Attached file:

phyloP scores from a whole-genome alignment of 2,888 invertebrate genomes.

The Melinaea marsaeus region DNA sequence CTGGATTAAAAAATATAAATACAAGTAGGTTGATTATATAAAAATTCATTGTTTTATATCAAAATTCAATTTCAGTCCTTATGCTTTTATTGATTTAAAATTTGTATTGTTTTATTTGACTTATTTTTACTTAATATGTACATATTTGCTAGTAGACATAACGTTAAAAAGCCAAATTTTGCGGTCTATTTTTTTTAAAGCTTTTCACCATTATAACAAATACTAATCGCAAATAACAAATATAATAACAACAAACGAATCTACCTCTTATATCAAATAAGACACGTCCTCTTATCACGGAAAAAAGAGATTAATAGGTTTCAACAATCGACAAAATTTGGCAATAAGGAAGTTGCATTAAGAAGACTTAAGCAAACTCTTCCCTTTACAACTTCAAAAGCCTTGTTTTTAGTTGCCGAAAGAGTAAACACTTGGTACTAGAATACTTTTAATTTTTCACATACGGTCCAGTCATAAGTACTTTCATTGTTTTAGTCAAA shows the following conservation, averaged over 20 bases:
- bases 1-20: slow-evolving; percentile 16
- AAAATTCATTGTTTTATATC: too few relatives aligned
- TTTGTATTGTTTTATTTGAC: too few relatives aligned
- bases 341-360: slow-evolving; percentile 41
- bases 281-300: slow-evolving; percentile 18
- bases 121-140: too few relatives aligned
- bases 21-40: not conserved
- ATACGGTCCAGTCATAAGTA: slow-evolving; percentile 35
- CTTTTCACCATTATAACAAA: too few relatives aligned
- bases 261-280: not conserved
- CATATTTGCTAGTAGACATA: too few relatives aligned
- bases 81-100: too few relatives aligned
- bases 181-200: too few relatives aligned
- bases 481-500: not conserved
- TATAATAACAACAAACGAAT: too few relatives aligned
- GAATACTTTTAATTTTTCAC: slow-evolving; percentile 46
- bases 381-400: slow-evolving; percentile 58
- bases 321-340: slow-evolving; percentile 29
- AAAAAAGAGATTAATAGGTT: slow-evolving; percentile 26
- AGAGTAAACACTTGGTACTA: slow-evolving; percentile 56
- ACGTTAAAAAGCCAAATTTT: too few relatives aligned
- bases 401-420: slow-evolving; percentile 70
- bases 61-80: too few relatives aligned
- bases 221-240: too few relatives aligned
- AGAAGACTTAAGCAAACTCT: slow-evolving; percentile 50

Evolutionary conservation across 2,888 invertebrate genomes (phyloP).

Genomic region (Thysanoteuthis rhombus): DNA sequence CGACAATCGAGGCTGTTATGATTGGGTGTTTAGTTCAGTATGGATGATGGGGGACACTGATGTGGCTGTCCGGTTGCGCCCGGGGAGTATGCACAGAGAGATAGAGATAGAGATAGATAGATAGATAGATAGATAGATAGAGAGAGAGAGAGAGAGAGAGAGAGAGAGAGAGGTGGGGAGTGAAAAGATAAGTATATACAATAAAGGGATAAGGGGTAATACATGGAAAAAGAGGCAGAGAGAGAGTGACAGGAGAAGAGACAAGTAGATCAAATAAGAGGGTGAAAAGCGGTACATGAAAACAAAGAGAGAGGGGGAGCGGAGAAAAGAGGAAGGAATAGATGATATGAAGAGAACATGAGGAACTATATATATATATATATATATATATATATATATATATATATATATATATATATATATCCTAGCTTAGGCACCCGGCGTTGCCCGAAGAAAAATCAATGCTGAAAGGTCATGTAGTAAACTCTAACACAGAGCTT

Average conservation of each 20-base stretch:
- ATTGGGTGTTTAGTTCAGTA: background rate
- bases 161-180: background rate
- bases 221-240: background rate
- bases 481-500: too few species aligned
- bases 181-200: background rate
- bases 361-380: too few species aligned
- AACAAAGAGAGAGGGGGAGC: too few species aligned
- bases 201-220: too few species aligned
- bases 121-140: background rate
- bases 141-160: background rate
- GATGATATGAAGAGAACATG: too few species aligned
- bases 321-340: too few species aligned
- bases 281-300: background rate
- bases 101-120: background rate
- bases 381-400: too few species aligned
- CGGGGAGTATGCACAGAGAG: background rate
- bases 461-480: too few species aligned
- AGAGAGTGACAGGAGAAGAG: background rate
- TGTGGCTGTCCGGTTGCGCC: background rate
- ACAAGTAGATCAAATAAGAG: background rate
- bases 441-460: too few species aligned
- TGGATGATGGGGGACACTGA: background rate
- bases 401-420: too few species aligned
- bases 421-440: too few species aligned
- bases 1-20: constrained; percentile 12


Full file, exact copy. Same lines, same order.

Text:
phyloP scores from a whole-genome alignment of 2,888 invertebrate genomes.

The Melinaea marsaeus region DNA sequence CTGGATTAAAAAATATAAATACAAGTAGGTTGATTATATAAAAATTCATTGTTTTATATCAAAATTCAATTTCAGTCCTTATGCTTTTATTGATTTAAAATTTGTATTGTTTTATTTGACTTATTTTTACTTAATATGTACATATTTGCTAGTAGACATAACGTTAAAAAGCCAAATTTTGCGGTCTATTTTTTTTAAAGCTTTTCACCATTATAACAAATACTAATCGCAAATAACAAATATAATAACAACAAACGAATCTACCTCTTATATCAAATAAGACACGTCCTCTTATCACGGAAAAAAGAGATTAATAGGTTTCAACAATCGACAAAATTTGGCAATAAGGAAGTTGCATTAAGAAGACTTAAGCAAACTCTTCCCTTTACAACTTCAAAAGCCTTGTTTTTAGTTGCCGAAAGAGTAAACACTTGGTACTAGAATACTTTTAATTTTTCACATACGGTCCAGTCATAAGTACTTTCATTGTTTTAGTCAAA shows the following conservation, averaged over 20 bases:
- bases 1-20: slow-evolving; percentile 16
- AAAATTCATTGTTTTATATC: too few relatives aligned
- TTTGTATTGTTTTATTTGAC: too few relatives aligned
- bases 341-360: slow-evolving; percentile 41
- bases 281-300: slow-evolving; percentile 18
- bases 121-140: too few relatives aligned
- bases 21-40: not conserved
- ATACGGTCCAGTCATAAGTA: slow-evolving; percentile 35
- CTTTTCACCATTATAACAAA: too few relatives aligned
- bases 261-280: not conserved
- CATATTTGCTAGTAGACATA: too few relatives aligned
- bases 81-100: too few relatives aligned
- bases 181-200: too few relatives aligned
- bases 481-500: not conserved
- TATAATAACAACAAACGAAT: too few relatives aligned
- GAATACTTTTAATTTTTCAC: slow-evolving; percentile 46
- bases 381-400: slow-evolving; percentile 58
- bases 321-340: slow-evolving; percentile 29
- AAAAAAGAGATTAATAGGTT: slow-evolving; percentile 26
- AGAGTAAACACTTGGTACTA: slow-evolving; percentile 56
- ACGTTAAAAAGCCAAATTTT: too few relatives aligned
- bases 401-420: slow-evolving; percentile 70
- bases 61-80: too few relatives aligned
- bases 221-240: too few relatives aligned
- AGAAGACTTAAGCAAACTCT: slow-evolving; percentile 50

Evolutionary conservation across 2,888 invertebrate genomes (phyloP).

Genomic region (Thysanoteuthis rhombus): DNA sequence CGACAATCGAGGCTGTTATGATTGGGTGTTTAGTTCAGTATGGATGATGGGGGACACTGATGTGGCTGTCCGGTTGCGCCCGGGGAGTATGCACAGAGAGATAGAGATAGAGATAGATAGATAGATAGATAGATAGATAGAGAGAGAGAGAGAGAGAGAGAGAGAGAGAGAGGTGGGGAGTGAAAAGATAAGTATATACAATAAAGGGATAAGGGGTAATACATGGAAAAAGAGGCAGAGAGAGAGTGACAGGAGAAGAGACAAGTAGATCAAATAAGAGGGTGAAAAGCGGTACATGAAAACAAAGAGAGAGGGGGAGCGGAGAAAAGAGGAAGGAATAGATGATATGAAGAGAACATGAGGAACTATATATATATATATATATATATATATATATATATATATATATATATATATATATATCCTAGCTTAGGCACCCGGCGTTGCCCGAAGAAAAATCAATGCTGAAAGGTCATGTAGTAAACTCTAACACAGAGCTT

Average conservation of each 20-base stretch:
- ATTGGGTGTTTAGTTCAGTA: background rate
- bases 161-180: background rate
- bases 221-240: background rate
- bases 481-500: too few species aligned
- bases 181-200: background rate
- bases 361-380: too few species aligned
- AACAAAGAGAGAGGGGGAGC: too few species aligned
- bases 201-220: too few species aligned
- bases 121-140: background rate
- bases 141-160: background rate
- GATGATATGAAGAGAACATG: too few species aligned
- bases 321-340: too few species aligned
- bases 281-300: background rate
- bases 101-120: background rate
- bases 381-400: too few species aligned
- CGGGGAGTATGCACAGAGAG: background rate
- bases 461-480: too few species aligned
- AGAGAGTGACAGGAGAAGAG: background rate
- TGTGGCTGTCCGGTTGCGCC: background rate
- ACAAGTAGATCAAATAAGAG: background rate
- bases 441-460: too few species aligned
- TGGATGATGGGGGACACTGA: background rate
- bases 401-420: too few species aligned
- bases 421-440: too few species aligned
- bases 1-20: constrained; percentile 12